The 22 most popular books readers are sharing on TikTok, from historical fiction to YA romance novels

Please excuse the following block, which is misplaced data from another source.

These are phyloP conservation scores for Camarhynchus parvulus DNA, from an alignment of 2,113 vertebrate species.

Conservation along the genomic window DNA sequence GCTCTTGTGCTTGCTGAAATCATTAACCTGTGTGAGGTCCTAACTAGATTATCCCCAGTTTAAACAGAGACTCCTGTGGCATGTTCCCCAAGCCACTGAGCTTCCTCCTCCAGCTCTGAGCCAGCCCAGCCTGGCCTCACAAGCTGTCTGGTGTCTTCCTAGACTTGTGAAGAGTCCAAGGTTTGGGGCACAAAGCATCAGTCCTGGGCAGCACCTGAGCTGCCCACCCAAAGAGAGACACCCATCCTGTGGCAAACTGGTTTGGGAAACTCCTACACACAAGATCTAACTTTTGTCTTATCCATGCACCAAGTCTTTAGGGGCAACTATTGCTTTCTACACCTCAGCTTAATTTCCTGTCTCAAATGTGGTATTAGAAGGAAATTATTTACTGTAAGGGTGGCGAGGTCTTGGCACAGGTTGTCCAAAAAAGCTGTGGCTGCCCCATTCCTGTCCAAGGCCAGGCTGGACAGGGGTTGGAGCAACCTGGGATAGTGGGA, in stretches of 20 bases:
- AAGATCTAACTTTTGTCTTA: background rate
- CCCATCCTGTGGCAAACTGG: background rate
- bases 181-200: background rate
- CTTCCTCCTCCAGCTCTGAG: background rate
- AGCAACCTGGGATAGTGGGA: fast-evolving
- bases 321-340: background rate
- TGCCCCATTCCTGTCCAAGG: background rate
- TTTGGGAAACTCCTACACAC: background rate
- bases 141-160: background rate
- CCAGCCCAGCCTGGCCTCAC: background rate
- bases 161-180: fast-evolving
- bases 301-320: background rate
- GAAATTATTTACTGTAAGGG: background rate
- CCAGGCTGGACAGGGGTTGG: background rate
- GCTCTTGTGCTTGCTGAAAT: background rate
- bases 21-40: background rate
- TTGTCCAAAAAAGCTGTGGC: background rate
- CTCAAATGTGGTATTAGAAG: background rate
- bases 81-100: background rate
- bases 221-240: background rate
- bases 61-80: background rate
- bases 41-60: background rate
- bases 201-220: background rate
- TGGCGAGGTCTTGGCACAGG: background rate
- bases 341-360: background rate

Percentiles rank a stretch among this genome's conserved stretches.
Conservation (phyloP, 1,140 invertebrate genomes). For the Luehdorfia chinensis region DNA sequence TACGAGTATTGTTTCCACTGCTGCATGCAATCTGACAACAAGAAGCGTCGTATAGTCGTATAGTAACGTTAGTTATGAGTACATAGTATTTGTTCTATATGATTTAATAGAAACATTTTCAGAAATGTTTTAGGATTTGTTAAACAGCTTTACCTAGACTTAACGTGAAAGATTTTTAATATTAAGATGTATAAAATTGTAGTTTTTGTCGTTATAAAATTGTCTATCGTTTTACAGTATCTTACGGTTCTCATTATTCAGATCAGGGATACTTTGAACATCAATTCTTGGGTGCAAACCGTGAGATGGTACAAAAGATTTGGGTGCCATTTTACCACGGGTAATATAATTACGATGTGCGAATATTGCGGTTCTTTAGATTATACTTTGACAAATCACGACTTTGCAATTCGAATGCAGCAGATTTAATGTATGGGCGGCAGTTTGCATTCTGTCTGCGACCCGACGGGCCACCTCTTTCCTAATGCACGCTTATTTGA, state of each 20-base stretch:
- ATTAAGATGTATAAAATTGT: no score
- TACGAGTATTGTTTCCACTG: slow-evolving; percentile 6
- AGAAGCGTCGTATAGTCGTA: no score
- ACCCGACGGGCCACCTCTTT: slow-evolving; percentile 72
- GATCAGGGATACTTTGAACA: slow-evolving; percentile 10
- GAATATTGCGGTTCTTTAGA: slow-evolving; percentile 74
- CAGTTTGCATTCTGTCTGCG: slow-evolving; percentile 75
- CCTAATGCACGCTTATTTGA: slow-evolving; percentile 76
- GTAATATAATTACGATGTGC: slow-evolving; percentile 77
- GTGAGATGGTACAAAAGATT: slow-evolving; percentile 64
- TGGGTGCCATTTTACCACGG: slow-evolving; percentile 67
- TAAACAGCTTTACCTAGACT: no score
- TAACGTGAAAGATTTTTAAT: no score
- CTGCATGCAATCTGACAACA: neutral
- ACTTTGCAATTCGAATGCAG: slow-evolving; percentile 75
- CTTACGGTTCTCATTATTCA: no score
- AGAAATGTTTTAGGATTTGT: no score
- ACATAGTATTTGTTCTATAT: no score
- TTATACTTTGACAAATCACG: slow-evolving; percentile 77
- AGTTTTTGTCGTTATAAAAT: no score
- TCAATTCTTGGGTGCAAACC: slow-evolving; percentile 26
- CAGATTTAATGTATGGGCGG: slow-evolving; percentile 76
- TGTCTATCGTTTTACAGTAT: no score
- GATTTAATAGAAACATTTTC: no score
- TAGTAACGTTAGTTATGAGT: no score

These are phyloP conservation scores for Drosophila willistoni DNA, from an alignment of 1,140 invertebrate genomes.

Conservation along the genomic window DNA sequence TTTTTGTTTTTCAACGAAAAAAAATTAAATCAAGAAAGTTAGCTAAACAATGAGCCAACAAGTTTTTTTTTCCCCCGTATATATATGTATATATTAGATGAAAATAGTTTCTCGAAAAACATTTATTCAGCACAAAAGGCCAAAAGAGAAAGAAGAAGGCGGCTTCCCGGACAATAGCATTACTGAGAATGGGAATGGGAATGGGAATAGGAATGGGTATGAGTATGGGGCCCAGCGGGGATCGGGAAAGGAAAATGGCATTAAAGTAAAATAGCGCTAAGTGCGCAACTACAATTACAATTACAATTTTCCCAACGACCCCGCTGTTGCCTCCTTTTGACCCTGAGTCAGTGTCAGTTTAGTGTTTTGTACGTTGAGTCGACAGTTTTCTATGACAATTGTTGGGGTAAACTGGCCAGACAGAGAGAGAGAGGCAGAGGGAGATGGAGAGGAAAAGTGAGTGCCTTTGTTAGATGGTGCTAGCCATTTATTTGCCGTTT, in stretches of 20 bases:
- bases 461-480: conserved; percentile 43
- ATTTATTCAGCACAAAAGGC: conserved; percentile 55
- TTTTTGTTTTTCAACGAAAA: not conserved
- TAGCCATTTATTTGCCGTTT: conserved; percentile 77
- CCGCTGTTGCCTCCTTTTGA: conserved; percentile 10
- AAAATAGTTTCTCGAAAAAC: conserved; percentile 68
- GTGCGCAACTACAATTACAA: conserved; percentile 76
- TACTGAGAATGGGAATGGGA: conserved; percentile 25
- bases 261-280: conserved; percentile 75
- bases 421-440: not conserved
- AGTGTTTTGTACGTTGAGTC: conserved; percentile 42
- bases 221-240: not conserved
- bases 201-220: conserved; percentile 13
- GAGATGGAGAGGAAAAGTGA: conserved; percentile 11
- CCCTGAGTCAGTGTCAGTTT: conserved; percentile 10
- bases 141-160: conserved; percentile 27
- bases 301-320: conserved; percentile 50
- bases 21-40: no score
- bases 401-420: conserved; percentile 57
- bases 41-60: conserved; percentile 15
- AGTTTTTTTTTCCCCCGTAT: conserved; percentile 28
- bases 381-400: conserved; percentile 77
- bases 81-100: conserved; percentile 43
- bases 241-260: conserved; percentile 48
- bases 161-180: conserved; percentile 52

From tearjerkers like "They Both Die at the End" to fantasy romances like "A Court of Thorns and Roses," these are the most popular books on TikTok. From tearjerkers like "They Both Die at the End" to fantasy romances like "A Court of Thorns and Roses," these are the most popular books on TikTok.Amazon; TikTok; Rachel Mendelson/InsiderWhen you buy through our links, Insider may earn an affiliate commission. Learn more. On TikTok, readers share their favorite buzzworthy book recommendations under #BookTok. Here are some of the most popular book recommendations from TikTokers. For more book recs, check out our review of the TikTok-famous YA novel "All the Bright Places." You can find just about everything on TikTok nowadays, from 15-second dances to unsolicited legal advice. Unsurprisingly, it can also be a great place to find your next read. Under the hashtags #BookTok, #BookRecommendations, or simply #Books, users share in-depth review videos, quick lists of favorites, and aesthetically pleasing bookshelf tours to share their favorite book recommendations.   To gather the titles on this list, we watched countless BookTok videos and collected the indisputable favorites from readers on TikTok. Most of the titles that circulate BookTok are gripping and exciting reads that almost any reader would love, from nail-biting thrillers to action-packed fantasy novels. The 22 most popular books on TikTok: 'They Both Die At The End' by Adam SilveraAmaozn"They Both Die At The End" by Adam Silvera, available at Amazon and Bookshop, from $8.37TikTokers regularly challenge readers to read "They Both Die At The End" from cover to cover in a single sitting — a feat that's easier than it sounds as soon as you start the book. This heartbreaking young adult novel takes place in a dystopia where people receive a phone call just after midnight on the last day of their lives. When Mateo's phone rings with the dreaded message, he searches for someone with whom he can spend his final hour and meets Rufus.'It Ends With Us' by Colleen HooverAmazon"It Ends With Us" by Colleen Hoover, available at Amazon and Bookshop, from $9.47Colleen Hoover is known for her absolutely captivating psychological thrillers like "It Ends With Us" and "Verity," which are both hugely popular on TikTok. "It Ends With Us" follows Lily, who meets a handsome neurosurgeon named Ryle. Though Ryle has an aversion to relationships, he is willing to make an exception for Lily. When questions begin to arise about their relationship as a man from the past emerges, this book becomes unputdownable.'Legend' by Marie LuAmazon"Legend" by Marie Lu, available at Amazon and Bookshop, from $7.68June is a 15-year-old prodigy being groomed as a warrior by the Republic's military, unlikely to cross paths with Day (the country's most wanted criminal) until he becomes a prime suspect for the murder of June's brother. While June seeks revenge, Day is in his own race for his family's survival when the two discover the shocking truth behind the events that brought them together.'The Midnight Library' by Matt HaigAmazon"The Midnight Library" by Matt Haig, available at Amazon and Bookshop, from $13.29When Nora feels stuck in life with nowhere to turn, she finds herself in a dreamlike library, where each book on the infinite shelves can transport her to a parallel version of her life, had she made other choices. This fascinating sci-fi/fantasy read has spurred countless discussions on TikTok about whether its message is more inspirational or existential.'The Seven Husbands of Evelyn Hugo' by Taylor Jenkins ReidAmazon"The Seven Husbands of Evelyn Hugo" by Taylor Jenkins Reid, available at Amazon and Bookshop, from $9.42"The Seven Husbands of Evelyn Hugo" is an incredible historical fiction novel that reads like a dramatic celebrity interview. Years after her retirement, Hollywood megastar Evelyn Hugo is ready to tell all the details of her crazy life story to one little-known reporter. Known for her seven husbands, Evelyn finally tells the true stories of each marriage and her true love — the story the tabloids never found.'The Song of Achilles' by Madeline MillerAmazon"The Song of Achilles" by Madeline Miller, available at Amazon and Bookshop, from $10.35In this mythical retelling set during the Trojan War, Patroclus is exiled to Phthia after a terrible misunderstanding and meets the prince Achilles. As their friendship turns romantic, Achilles is called to fight in the war against Troy with a terrible prophecy ahead of him.'Such A Fun Age' by Kiley ReidAmazon"Such a Fun Age" by Kiley Reid, available at Amazon and Bookshop, from $10.36One night, when someone calls security on Emira Tucker in a grocery store, they accuse the young Black woman of kidnapping the white toddler she's babysitting. Though the child's mother, Alix Chamberlain, is determined to make things right, an old video brings up someone from her past, setting Alix and Emira on a journey to discover more about themselves and each other than they could have ever known.'From Blood and Ash' by Jennifer L. ArmentroutAmazon"From Blood and Ash" by Jennifer L. Armentrout, available at Amazon, $18.32"From Blood and Ash" is a sexy, action-packed fantasy about Poppy, a Maiden who must live under strict rules until the day of her Ascension. When she sneaks out to meet with a Royal Guard named Hawke, they quickly fall for each other as Poppy begins to unravel the shocking secrets of her kingdom in this novel that ends with a cliffhanger so jarring, readers can't help but immediately reach for the sequel. 'A Little Life' by Hanya YanagiharaAmazon"A Little Life" by Hanya Yanagihara, available at Amazon and Bookshop, from $14.99Cherished amongst TikTokers for its emotional and poetic prose, "A Little Life" is an award-winning novel about four friends who move to New York from a small Massachusetts town. As the decades pass, their friendships grow and change yet all seem to be centered around their friend June, still haunted by his traumatic past.'Shatter Me' by Tehereh MafiAmazon"Shatter Me" by Tehereh Mafi, available at Amazon and Bookshop, from $8.48Juliette is a 17-year-old with a fatal touch, jailed for murder 264 days ago when she last accidentally touched and killed someone. In this dystopia, people are dying and beginning to rise against the governing Reestablishment, who decides Juliette might be the perfect weapon to fight a rising rebellion.'A Court of Thorns And Roses' by Sarah J. MaasAmazon"A Court of Thorns and Roses" by Sarah J. Maas, available at Amazon and Bookshop, from $10.80TikTok readers cannot stop talking about this steamy fantasy series that began as a "Beauty and the Beast" retelling. When Feyre accidentally kills a faerie, she's dragged to a magical kingdom by a masked captor. Closely guarded, secrets of the faerie lands begin to emerge as Feyre's resentment towards her captor melts from anger to romantic passion.'The Unhoneymooners' by Christina LaurenAmazon"The Unhoneymooners" by Christina Lauren, available at Amazon and Bookshop, from $8.44When everyone at Ami's wedding falls ill with food poisoning except maid-of-honor Olive and best man Ethan, the offer to take the newlywed's all-expense-paid honeymoon seems amazing — if Olive and Ethan didn't despise each other. Agreeing to avoid each other, the two run into Olive's new boss on the island and fall into an elaborate lie that might just bring them closer together.'Red, White, and Royal Blue' by Casey McQuistonAmazon"Red, White, and Royal Blue" by Casey McQuiston, available at Amazon and Bookshop, from $9.97First Son Alex Diaz has a sworn enemy: Prince Henry of Britain. When the tabloids catch the two teens in an argument, their PR teams decide the best course of action is to stage a fake friendship, which slowly turns into a real one with romantic feelings. When Alex's mom decides to run for re-election, Alex knows that his relationship could ruin her campaign and the boys must decide how much they're willing to risk to be together. 'Shadow and Bone' by Leigh BardugoAmazon"Shadow and Bone" by Leigh Bardugo, available at Amazon and Bookshop, from $7.82"Shadow and Bone" is the first book in not only its own magical trilogy, but the first book in the Grishaverse created by Leigh Bardugo, a hugely popular fantasy universe amongst readers on TikTok. Loved for its unpredictable characters and heightened audiobook experience, this book follows Alina Starkov, a teenage orphan in Ravka, who harnesses a previously unknown power to save her best friend and unwittingly makes herself a target.'The Invisible Life of Addie La Rue' by V.E. SchwabAmazon"The Invisible Life of Addie La Rue" by V.E. Schwab, available at Amazon and Bookshop, from $14In 1714, Addie LaRue was a teenager about to be married off to a man she did not love when she struck a cursed deal to live forever yet be forgotten by everyone she met. In this genre-bending novel, Addie's story spans centuries and continents until the day she finally meets someone who remembers her.'We Were Liars' by E. LockhartAmazon"We Were Liars" by E. Lockhart, available at Amazon and Bookshop, from $5.98This is a quick, young adult thriller that uses a fragmented narration to build suspense. Cadence and her family spend their summers on a private island where the cousins regularly go on troublesome adventures — until two summers ago, when something tragic happened and changed everything for their family forever.'The Hating Game' by Sally ThorneAmazon"The Hating Game" by Sally Thorne, available at Amazon, $14.39In their shared office space, Lucy Hutton and Joshua Templeman are caught in a series of tense games of one-upmanship, now intensified as they're both up for a promotion. When the tension turns steamy and the two share a kiss in the elevator, Lucy begins to wonder if she's ever hated Joshua after all.'The Inheritance Games' by Jennifer Lynn BarnesAmazon"The Inheritance Games" by Jennifer Lynn Barnes, available at Amazon, $9.89Avery Grambs is just trying to graduate high school when she's mysteriously bestowed an inheritance from billionaire Tobias Hawthorne, a puzzle-loving man she's never even heard of. The catch is Avery must move into his secret passage-filled mansion with Tobias' family: A puzzle to be solved, and a game she'll have to survive.'The House in the Cerulean Sea' by T.J. KluneAmazon"The House in the Cerulean Sea" by T.J. Klune, available at Amazon and Bookshop, from $15.06Linus Baker is a caseworker at the Department in Charge of Magical Youth, overseeing extraordinary children who live in government-sanctioned orphanages. When Linus is sent on a highly classified mission to check on a home with six dangerous children, he meets the most fascinating and wonderful group of magical kids, cared for by a charming gentleman with more burning secrets than Linus could imagine.'The Cruel Prince' by Holly BlackAmazon"The Cruel Prince" by Holly Black, available at Amazon and Bookshop, from $10.9910 years ago, Jude and her sisters were stolen away to the High Court of Faerie, detested as humans in a magical faerie land. Desperate to be accepted, Jude must defy the Prince for a chance to win a place at the Court and soon finds herself deeply entangled in a web of violence and deception.'Red Queen' by Victoria AveyardAmazon"Red Queen" by Victoria Aveyard, available at Amazon and Bookshop, from $6.98In the "Red Queen" literary universe, the world is divided into Red and Silver: commoners and the magical elite. When Mare Barrow escaped her impoverished Red home to work in the Silver Palace, she and the Silvers discover she has a powerful magical ability of her own, hiding her in plain sight and declaring her a long-lost Silver princess. As she quietly works to help the Red Guard bring down the Silver elite, Mare knows one misstep could easily mean her death.'All The Bright Places' by Jennifer NivenAmazon"All The Bright Places" by Jennifer Niven, available at Amazon and Bookshop, from $7.48Theodore Finch and Violet Markey are each looking for an escape when they meet on the ledge of their school's bell tower. Paired together for a school project, the duo set to discover the natural wonders of their state and instead discover the escape they'd been searching for in each other's company. You can check out a more detailed review of "All The Bright Places" here. Read the original article on Business Insider.....»»